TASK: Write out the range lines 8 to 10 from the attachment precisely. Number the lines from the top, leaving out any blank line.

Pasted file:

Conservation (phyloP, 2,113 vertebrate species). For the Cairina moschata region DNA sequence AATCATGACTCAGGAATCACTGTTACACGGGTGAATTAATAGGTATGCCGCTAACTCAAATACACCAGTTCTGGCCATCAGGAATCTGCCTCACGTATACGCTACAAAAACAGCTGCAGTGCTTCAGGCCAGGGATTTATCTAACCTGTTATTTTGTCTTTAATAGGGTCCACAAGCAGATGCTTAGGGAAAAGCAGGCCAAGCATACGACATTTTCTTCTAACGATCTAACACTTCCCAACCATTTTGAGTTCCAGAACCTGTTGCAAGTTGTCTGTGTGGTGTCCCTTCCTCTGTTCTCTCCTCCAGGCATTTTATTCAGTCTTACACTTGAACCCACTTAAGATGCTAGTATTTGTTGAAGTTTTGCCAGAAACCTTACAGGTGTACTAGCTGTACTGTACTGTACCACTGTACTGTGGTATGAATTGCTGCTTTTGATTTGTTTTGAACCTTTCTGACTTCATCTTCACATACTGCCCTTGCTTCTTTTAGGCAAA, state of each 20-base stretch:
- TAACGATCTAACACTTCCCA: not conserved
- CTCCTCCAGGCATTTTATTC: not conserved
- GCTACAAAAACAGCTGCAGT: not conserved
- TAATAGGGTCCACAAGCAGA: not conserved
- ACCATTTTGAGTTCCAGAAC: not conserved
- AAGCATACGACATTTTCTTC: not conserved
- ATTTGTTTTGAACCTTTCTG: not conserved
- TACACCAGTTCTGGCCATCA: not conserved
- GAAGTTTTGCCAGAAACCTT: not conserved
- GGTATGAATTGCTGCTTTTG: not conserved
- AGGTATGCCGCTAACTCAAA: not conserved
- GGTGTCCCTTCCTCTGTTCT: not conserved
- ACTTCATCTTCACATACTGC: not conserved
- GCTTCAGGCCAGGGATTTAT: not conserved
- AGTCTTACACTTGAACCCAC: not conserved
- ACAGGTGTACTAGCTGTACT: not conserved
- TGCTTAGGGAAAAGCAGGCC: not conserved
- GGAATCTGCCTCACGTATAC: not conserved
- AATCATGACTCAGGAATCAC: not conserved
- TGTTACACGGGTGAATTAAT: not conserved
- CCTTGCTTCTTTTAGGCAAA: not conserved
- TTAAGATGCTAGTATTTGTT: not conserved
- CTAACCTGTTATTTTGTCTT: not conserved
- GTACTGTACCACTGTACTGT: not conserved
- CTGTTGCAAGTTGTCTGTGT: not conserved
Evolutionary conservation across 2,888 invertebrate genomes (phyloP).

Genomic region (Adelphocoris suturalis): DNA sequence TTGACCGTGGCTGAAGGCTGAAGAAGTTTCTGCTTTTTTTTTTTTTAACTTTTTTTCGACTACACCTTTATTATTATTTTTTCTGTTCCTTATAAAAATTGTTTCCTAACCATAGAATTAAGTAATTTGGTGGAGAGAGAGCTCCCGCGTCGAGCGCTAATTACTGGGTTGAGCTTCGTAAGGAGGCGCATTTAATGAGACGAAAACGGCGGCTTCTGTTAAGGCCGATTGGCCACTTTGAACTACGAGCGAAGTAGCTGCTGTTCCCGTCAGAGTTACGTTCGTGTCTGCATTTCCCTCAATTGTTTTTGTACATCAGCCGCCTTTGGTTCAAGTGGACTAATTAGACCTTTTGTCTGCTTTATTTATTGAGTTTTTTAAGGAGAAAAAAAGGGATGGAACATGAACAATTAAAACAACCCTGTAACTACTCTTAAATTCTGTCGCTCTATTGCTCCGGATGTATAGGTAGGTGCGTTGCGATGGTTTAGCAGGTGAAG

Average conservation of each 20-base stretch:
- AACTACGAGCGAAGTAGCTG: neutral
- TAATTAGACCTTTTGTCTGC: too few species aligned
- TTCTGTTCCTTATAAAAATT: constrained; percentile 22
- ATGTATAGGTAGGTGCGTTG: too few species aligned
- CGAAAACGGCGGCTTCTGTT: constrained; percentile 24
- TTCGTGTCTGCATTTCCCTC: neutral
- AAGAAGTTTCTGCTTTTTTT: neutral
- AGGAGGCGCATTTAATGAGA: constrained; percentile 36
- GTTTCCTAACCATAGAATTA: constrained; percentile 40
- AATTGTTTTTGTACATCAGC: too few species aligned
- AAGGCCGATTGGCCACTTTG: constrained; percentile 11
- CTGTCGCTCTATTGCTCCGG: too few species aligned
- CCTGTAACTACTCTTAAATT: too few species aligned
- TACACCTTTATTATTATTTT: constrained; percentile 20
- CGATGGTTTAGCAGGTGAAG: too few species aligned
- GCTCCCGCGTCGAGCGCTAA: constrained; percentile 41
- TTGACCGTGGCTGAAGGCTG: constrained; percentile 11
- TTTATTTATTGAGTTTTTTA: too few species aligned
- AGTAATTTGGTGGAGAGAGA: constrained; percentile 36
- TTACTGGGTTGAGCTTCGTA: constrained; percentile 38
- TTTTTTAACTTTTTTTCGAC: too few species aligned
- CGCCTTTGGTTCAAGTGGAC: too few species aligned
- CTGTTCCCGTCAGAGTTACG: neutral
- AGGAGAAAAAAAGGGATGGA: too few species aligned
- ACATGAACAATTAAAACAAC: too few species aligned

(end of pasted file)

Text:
- ATTTGTTTTGAACCTTTCTG: not conserved
- TACACCAGTTCTGGCCATCA: not conserved
- GAAGTTTTGCCAGAAACCTT: not conserved